LONDON (Reuters) – Labour leader Jeremy Corbyn said if his party won power he would renegotiate a Brexit deal with the European Union and could hold another referendum, as he comes under pressure to support giving the public another chance to stay in the bloc.
Britain’s Labour Party leader, Jeremy Corbyn and Labour Party’s Shadow Secretary of State for Departing the European Union Keir Starmer leave a meeting with European Union Chief Brexit Negotiator Michel Barnier (not pictured) at the EU Commission headquarters in Brussels, Belgium, February 21, 2019. REUTERS/Francois Lenoir
Parliament is deadlocked over Britain’s departure from the European Union after resoundingly rejecting Prime Minister Theresa May’s plan last month, throwing up several outcomes, including leaving without a deal or a second referendum.
Corbyn, when asked if he would hold a referendum on any deal on any deal he negotiated, told Sky News: “We’d consider putting that to the public.”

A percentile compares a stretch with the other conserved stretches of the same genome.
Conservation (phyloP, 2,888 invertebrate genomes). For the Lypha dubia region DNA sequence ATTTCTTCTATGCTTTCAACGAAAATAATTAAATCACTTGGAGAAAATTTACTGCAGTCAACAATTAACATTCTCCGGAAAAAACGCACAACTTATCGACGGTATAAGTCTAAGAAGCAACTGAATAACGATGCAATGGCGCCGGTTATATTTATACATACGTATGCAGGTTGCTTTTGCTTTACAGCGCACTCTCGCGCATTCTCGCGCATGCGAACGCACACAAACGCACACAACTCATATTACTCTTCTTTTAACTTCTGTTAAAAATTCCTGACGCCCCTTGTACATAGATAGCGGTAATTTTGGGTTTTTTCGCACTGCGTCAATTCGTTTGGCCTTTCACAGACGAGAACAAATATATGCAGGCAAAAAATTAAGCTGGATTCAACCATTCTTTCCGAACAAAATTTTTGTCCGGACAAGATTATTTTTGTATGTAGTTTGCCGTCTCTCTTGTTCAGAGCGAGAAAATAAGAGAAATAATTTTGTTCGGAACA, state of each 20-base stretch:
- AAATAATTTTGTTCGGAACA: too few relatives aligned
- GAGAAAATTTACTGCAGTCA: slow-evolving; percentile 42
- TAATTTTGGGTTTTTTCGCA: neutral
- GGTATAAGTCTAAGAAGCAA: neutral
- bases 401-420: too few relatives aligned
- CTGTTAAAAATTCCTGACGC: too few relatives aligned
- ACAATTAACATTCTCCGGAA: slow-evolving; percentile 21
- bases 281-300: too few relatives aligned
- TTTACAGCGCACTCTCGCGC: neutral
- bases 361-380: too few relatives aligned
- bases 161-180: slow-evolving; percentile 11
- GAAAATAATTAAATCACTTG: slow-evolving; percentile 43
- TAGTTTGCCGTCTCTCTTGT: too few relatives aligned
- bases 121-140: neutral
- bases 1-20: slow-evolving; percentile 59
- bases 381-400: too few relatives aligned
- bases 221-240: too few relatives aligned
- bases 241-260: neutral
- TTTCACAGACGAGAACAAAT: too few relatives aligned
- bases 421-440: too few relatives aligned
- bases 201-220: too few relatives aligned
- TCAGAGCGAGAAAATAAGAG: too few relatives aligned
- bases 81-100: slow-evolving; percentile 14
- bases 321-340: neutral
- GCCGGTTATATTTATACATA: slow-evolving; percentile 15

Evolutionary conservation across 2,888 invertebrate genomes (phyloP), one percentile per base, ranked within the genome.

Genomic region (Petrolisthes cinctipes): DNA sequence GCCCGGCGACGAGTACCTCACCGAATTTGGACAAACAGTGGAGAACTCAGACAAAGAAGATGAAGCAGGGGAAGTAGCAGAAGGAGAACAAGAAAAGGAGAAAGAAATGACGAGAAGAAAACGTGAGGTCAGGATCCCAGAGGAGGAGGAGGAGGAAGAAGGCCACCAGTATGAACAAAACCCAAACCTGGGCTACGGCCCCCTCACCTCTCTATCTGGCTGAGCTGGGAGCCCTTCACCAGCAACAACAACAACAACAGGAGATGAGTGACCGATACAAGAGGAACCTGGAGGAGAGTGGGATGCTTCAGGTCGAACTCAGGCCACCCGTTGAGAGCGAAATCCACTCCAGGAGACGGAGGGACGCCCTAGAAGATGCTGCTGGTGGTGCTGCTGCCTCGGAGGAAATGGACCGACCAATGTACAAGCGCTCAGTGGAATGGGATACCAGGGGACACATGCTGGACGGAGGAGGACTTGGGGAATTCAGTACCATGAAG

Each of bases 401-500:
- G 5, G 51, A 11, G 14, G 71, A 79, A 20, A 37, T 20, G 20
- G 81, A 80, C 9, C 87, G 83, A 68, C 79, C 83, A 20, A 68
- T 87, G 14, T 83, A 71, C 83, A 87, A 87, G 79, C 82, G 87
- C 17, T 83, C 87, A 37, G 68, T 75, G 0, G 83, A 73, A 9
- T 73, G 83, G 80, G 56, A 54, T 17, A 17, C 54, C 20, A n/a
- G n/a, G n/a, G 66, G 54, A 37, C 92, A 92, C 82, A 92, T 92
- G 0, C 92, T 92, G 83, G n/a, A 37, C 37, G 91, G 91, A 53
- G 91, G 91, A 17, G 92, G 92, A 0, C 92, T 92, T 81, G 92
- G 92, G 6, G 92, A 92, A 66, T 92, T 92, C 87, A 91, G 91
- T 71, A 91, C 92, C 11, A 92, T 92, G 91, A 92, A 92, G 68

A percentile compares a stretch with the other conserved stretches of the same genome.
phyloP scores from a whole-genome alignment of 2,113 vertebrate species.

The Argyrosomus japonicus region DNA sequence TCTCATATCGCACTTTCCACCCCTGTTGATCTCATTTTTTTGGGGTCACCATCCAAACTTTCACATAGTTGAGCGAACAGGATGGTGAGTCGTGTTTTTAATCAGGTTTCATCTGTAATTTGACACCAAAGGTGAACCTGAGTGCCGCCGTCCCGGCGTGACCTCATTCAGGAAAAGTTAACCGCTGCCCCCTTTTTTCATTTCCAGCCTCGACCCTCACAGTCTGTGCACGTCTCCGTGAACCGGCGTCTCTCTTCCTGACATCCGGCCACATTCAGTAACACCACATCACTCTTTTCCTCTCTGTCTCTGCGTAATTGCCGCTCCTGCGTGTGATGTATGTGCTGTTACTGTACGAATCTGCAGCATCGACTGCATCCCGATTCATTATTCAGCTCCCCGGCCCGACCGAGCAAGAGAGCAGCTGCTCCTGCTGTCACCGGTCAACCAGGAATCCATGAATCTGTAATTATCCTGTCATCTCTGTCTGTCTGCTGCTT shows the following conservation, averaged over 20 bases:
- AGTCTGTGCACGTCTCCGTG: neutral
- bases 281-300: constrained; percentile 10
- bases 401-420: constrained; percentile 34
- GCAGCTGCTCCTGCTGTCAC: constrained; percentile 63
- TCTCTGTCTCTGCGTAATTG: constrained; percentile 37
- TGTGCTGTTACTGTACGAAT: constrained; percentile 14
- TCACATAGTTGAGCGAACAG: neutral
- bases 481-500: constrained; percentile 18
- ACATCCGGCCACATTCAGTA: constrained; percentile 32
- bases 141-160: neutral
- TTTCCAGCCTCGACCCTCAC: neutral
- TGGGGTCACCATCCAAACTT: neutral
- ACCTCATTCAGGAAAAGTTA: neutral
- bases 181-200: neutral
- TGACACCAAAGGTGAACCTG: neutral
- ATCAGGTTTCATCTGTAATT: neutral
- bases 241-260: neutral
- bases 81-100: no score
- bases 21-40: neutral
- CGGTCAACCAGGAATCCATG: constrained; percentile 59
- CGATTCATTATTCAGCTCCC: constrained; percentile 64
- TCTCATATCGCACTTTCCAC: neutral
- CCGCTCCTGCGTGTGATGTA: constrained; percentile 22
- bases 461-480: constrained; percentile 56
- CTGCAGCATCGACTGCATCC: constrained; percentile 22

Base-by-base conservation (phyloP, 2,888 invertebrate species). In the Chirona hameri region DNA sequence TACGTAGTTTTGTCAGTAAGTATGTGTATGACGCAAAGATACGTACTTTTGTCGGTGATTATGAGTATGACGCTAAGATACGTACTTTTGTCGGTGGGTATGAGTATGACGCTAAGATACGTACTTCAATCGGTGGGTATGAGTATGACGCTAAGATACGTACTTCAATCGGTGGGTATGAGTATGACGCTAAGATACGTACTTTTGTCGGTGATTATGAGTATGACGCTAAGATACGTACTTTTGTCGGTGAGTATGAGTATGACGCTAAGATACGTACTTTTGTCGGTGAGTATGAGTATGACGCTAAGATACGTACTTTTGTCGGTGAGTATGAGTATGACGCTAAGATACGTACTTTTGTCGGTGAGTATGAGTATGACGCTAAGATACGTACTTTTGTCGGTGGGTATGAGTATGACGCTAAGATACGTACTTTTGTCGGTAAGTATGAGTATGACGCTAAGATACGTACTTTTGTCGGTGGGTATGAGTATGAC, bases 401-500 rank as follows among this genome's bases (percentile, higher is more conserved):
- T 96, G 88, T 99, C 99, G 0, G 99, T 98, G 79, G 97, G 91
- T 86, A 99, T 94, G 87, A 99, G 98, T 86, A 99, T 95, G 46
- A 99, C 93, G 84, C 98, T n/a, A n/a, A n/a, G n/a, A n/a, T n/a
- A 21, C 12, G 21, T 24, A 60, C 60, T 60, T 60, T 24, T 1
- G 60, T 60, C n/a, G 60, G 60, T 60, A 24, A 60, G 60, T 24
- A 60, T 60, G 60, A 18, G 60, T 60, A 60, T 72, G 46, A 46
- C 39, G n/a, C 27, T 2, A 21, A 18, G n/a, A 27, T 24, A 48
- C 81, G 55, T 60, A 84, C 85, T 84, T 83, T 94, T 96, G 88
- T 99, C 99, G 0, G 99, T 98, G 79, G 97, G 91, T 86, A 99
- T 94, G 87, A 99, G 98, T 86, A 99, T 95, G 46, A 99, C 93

Asked to clarify if he was considering calling for another referendum, Corbyn said: “That’s the point we’re discussing now in the party.”
This comes after nine Labour MPs quit the party this week over its approach to Brexit and anti-Semitism.
Earlier John McDonnell, the second most powerful man in the Labour Party, gave his strongest indication yet that Labour is close to backing a second public vote and said he would campaign for remain if one is held.
McDonnell said Labour is “moving towards” a second referendum on Brexit. He said an amendment calling for a public vote which is being tabled for debate next week by MPs “could be a solution”.
The party’s would-be Chancellor said that any referendum would have remaining in the European Union as the alternative to the deal.
“If we were going on a People’s Vote based on a deal that has gone through parliament in some form, if that got voted down then you’d have status quo, and that would be remain,” he told the Evening Standard.
“I’d campaign for remain and I’d vote for remain.”
May has ruled out staging a second vote, saying parliament should respect the 2016 referendum when 52 percent of Britons who cast a vote chose to leave the EU. But supporters of a second referendum say it is the only way to break the deadlock in parliament by asking for the people to decide.
Reporting By Andrew MacAskill, Editing by William Maclean